Cold-weather gathering

She had a cocktail in a plastic cup, and I remember her nose was a sort of red.

She wore a blue denim jacket at her house party and didn’t care.

The one thing I remember about her was her curls. I remember their frizziness, like if you washed a doll’s hair and just left it as is.

Her apartment floors had old linoleum, and the rooms were low-lit and looked comfortable. Everyone seemed to be happy.

She had an interest in me, and we both liked the Beatles’ White Album. We had discussed it at the student union. Continue reading “Cold-weather gathering”

Heroine of the hula hoop

A girl in front of her house was doing hula hoop tricks today. She reminded me of a flapper — maybe Josephine Baker, the way she stared dead ahead and smiled — perhaps knowing she had it down and that she would beguile onlookers.

The hula hoop never stopped moving, regardless of where it wound up — seemingly precarious but staying put, like a plate on a stick in a vaudeville act. What kept it gyrating? It reminded me of those yo-yo tricks, where the yo-yo appeared motionless, like a hummingbird probing for pollen. Continue reading “Heroine of the hula hoop”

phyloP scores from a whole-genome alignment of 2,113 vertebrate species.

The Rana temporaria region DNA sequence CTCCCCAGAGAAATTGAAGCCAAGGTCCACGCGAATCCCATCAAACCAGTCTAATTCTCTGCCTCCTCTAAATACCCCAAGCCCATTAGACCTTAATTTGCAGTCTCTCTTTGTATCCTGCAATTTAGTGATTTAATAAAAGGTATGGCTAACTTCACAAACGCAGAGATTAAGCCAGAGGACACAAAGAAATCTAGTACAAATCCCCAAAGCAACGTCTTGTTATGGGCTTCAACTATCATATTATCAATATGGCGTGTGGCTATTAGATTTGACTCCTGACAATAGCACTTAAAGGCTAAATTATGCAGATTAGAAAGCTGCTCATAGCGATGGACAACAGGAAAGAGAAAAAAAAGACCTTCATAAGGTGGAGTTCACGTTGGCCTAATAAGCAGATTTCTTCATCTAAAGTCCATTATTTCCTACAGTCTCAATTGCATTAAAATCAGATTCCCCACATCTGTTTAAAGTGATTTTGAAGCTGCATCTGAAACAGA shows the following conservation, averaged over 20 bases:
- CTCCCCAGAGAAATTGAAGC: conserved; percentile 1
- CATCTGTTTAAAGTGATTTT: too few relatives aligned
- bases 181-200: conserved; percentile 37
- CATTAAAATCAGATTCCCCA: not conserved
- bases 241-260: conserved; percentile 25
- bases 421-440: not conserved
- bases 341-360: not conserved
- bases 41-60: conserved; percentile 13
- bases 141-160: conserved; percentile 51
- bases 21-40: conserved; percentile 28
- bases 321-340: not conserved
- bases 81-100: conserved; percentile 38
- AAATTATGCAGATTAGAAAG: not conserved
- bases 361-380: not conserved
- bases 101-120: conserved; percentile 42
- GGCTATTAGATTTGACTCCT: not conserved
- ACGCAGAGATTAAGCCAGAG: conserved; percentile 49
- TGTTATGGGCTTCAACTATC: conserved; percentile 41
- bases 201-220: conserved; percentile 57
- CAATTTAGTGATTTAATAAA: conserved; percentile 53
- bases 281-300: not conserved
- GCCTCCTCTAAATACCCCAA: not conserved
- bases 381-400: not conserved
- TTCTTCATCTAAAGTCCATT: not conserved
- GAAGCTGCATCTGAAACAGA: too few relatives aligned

Doris

Nobody in the congregation could imagine her not moving. Doris had always moved — as if made of rubber or as if a bouncy spirit had inhabited her.

People remembered her swaying across the gymnasium floor during the church’s centennial celebration. She was dancing to My Girl by the Temptations and all the other songs on the DJ’s playlist, all the way up until the finale of Sister Sledge’s We Are Family. People recalled her lips moving while singing, plump with rouge lipstick and her eyes going all expressive. But now they were still, and her lips looked buttoned and had a cinnamon tone that you could barely even notice. Continue reading “Doris”

The clever reference in ‘Show Me’

It’s so cool that Chrissie Hynde repeatedly refers to love as “the word” in the Pretenders’ ’80s-era song Show Me. It seems a suave intracultural reference to the 1965 song The Word by the Beatles. That song, of course, was referring to love, as well. Also, a beautiful and poetic line in the Pretenders’ song: Welcome here from outer space / The Milky Way is still in your eyes. That line makes me think of a newborn coming into the world.

Life

The old man was delivering seedlings to a nursery in a beat-up truck — its platform fenced in by scrap-wood panels.

It was the start of a new day: The man wore a yellow shirt — loud as unmitigated sunshine.

A shovel jutted up from the center of his flatbed— its handle to the sky, as if the spade were staked into deep earth.